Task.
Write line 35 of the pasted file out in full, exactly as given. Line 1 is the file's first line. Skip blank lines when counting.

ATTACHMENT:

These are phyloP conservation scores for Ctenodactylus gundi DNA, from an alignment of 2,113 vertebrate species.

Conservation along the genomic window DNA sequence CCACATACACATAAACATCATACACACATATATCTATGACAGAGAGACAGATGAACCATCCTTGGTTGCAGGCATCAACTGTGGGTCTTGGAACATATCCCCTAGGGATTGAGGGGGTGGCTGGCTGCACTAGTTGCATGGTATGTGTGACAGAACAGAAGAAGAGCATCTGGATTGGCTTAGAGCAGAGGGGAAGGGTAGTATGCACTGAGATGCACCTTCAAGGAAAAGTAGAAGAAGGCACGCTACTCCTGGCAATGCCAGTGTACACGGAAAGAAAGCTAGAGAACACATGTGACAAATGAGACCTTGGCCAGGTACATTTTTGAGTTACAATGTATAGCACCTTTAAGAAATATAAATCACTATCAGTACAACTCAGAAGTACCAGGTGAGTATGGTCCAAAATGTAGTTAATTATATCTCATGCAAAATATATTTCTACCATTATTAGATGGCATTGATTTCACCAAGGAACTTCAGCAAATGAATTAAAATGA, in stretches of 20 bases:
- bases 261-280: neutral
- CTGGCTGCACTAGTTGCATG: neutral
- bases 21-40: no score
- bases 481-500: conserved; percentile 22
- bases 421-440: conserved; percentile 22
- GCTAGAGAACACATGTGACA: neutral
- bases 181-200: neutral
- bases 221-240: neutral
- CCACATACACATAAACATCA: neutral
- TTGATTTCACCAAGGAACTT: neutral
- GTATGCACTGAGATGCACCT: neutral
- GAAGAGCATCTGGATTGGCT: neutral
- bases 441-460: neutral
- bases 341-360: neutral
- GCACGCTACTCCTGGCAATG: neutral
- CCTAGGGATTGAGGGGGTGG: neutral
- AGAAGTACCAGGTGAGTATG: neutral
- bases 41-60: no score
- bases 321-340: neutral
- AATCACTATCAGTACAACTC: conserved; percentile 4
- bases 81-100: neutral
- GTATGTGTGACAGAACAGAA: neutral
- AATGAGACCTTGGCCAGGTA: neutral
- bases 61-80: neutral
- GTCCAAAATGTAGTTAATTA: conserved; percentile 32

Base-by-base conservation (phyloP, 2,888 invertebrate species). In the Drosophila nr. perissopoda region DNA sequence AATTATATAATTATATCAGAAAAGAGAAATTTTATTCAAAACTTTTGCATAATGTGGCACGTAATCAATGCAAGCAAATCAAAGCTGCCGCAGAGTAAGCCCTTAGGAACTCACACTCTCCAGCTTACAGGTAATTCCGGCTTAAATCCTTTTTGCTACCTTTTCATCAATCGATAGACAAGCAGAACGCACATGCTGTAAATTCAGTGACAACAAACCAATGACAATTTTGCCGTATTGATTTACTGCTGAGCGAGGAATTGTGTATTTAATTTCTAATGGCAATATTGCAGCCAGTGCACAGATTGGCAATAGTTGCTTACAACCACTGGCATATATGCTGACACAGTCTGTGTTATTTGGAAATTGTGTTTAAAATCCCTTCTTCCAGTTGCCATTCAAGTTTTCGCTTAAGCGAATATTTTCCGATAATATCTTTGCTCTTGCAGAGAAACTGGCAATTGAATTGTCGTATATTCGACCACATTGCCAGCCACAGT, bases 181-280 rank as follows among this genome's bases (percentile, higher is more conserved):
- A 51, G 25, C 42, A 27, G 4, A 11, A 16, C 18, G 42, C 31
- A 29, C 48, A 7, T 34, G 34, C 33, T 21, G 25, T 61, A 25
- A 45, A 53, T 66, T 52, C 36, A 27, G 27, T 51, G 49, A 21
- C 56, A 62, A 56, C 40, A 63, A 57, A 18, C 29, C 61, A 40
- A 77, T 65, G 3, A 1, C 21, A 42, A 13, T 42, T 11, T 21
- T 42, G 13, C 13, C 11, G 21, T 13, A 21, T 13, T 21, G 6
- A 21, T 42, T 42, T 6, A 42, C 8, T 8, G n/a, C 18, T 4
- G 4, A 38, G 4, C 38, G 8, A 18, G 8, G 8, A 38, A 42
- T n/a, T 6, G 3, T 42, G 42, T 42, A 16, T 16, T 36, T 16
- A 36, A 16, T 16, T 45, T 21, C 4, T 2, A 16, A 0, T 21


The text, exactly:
- A 21, T 42, T 42, T 6, A 42, C 8, T 8, G n/a, C 18, T 4